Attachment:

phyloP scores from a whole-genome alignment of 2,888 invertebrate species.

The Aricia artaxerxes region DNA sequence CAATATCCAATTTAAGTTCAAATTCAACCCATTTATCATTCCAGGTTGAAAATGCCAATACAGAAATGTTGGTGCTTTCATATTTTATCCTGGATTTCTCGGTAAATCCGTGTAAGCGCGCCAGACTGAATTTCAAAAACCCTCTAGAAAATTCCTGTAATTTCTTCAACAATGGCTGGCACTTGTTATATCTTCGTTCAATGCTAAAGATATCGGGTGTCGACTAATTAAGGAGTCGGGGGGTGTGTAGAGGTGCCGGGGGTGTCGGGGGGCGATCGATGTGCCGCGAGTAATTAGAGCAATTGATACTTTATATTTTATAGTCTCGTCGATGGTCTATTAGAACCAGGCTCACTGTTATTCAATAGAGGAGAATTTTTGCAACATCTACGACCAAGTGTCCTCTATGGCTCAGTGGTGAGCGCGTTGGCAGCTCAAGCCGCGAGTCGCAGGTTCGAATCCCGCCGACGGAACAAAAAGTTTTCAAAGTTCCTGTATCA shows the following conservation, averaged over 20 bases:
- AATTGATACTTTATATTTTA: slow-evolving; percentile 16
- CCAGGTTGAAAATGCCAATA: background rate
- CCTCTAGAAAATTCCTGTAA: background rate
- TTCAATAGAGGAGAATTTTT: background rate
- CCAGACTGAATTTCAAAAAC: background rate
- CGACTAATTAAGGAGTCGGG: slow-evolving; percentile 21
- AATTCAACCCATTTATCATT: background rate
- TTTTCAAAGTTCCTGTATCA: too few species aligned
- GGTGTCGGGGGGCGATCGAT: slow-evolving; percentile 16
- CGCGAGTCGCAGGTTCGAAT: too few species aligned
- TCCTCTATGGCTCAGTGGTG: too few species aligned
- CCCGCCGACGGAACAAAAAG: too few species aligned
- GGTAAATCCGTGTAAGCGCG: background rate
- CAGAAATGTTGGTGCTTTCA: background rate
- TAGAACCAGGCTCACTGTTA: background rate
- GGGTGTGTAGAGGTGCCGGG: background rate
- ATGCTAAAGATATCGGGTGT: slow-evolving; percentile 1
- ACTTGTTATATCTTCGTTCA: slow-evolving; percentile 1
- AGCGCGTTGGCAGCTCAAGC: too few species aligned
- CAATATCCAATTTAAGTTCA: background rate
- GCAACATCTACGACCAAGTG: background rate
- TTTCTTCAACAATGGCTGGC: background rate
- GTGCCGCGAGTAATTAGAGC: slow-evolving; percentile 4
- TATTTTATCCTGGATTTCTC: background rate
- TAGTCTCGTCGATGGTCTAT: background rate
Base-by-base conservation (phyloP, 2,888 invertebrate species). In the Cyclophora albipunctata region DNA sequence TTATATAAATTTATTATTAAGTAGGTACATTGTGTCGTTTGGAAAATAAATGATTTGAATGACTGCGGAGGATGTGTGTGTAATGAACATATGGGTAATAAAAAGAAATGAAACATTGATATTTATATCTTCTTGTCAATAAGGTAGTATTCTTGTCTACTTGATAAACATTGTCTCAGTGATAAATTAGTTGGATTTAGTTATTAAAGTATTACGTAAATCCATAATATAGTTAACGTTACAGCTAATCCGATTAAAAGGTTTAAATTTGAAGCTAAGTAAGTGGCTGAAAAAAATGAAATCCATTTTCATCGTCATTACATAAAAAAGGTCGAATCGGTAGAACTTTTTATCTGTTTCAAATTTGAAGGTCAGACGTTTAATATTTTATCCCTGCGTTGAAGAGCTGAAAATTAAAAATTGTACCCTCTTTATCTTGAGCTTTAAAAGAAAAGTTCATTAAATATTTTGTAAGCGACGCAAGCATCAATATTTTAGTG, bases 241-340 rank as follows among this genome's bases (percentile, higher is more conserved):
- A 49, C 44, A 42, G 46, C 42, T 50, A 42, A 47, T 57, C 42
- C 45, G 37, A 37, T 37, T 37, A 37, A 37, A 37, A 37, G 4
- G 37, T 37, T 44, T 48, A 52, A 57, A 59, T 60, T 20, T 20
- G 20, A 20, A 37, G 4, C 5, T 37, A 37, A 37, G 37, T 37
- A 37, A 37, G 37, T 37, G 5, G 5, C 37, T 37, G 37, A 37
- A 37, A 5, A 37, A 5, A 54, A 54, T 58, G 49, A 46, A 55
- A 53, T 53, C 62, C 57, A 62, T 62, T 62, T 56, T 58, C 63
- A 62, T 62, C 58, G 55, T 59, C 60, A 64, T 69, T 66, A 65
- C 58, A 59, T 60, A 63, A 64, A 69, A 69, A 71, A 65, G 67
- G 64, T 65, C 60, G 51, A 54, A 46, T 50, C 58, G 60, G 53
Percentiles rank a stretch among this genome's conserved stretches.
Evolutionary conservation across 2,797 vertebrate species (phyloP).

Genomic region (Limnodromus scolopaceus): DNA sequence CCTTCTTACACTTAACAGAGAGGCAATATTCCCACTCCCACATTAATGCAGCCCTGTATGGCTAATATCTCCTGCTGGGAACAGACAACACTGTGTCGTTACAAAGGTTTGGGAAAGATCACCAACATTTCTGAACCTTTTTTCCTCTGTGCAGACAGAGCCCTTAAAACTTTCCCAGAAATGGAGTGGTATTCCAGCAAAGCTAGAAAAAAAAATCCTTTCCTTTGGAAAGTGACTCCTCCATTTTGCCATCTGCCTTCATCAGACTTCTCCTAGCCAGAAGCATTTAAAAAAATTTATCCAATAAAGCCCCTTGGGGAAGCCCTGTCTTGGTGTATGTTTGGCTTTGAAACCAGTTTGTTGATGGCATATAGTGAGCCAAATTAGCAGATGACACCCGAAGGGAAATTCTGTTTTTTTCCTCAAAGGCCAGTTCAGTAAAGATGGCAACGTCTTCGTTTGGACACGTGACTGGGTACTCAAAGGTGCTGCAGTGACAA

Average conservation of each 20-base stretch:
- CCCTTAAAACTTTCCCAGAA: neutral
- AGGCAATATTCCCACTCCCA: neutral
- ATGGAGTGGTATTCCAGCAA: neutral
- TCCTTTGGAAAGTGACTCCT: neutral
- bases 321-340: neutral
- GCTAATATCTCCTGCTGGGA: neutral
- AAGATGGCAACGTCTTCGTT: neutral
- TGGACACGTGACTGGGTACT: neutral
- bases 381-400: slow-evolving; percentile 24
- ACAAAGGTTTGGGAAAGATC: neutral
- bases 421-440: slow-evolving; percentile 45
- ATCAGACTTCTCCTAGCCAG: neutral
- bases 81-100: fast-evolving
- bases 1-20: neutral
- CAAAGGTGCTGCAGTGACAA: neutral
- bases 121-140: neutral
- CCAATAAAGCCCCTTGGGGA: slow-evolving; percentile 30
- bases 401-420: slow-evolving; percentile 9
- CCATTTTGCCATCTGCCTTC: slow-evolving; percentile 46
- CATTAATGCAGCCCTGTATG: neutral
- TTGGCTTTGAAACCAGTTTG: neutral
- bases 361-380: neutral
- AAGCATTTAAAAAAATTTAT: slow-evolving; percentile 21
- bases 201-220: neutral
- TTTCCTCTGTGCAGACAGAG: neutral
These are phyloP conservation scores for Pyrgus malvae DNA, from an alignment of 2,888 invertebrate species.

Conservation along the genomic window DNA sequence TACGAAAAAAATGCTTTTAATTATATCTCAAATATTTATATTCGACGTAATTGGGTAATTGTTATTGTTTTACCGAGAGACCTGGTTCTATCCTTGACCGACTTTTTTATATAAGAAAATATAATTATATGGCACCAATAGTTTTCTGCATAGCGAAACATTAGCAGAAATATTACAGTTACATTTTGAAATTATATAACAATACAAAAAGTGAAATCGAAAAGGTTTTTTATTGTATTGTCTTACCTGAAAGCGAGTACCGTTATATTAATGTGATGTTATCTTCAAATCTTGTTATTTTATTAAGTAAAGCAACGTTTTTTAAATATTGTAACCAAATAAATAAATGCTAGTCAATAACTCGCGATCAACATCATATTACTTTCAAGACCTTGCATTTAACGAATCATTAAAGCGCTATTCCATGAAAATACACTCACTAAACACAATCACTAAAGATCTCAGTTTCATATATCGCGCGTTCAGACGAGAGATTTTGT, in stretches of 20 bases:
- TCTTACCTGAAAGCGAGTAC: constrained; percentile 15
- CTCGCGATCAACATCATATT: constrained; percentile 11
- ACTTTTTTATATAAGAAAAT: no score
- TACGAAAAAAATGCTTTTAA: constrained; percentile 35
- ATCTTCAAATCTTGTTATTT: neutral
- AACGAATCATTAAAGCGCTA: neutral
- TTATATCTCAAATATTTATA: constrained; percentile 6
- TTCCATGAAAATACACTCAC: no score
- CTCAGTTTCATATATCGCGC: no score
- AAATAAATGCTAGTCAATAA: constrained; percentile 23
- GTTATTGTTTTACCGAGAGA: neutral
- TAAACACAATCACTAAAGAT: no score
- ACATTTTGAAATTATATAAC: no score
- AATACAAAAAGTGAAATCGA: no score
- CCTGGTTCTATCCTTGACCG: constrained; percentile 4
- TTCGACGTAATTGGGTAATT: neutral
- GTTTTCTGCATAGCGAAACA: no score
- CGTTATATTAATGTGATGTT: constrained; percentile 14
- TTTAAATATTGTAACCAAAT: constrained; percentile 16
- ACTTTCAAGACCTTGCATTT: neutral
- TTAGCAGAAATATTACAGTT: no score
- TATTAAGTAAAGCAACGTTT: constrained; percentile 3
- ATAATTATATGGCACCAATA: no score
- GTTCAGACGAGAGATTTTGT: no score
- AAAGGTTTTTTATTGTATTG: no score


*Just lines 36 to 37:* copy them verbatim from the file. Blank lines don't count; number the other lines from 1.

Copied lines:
- A 62, T 62, C 58, G 55, T 59, C 60, A 64, T 69, T 66, A 65
- C 58, A 59, T 60, A 63, A 64, A 69, A 69, A 71, A 65, G 67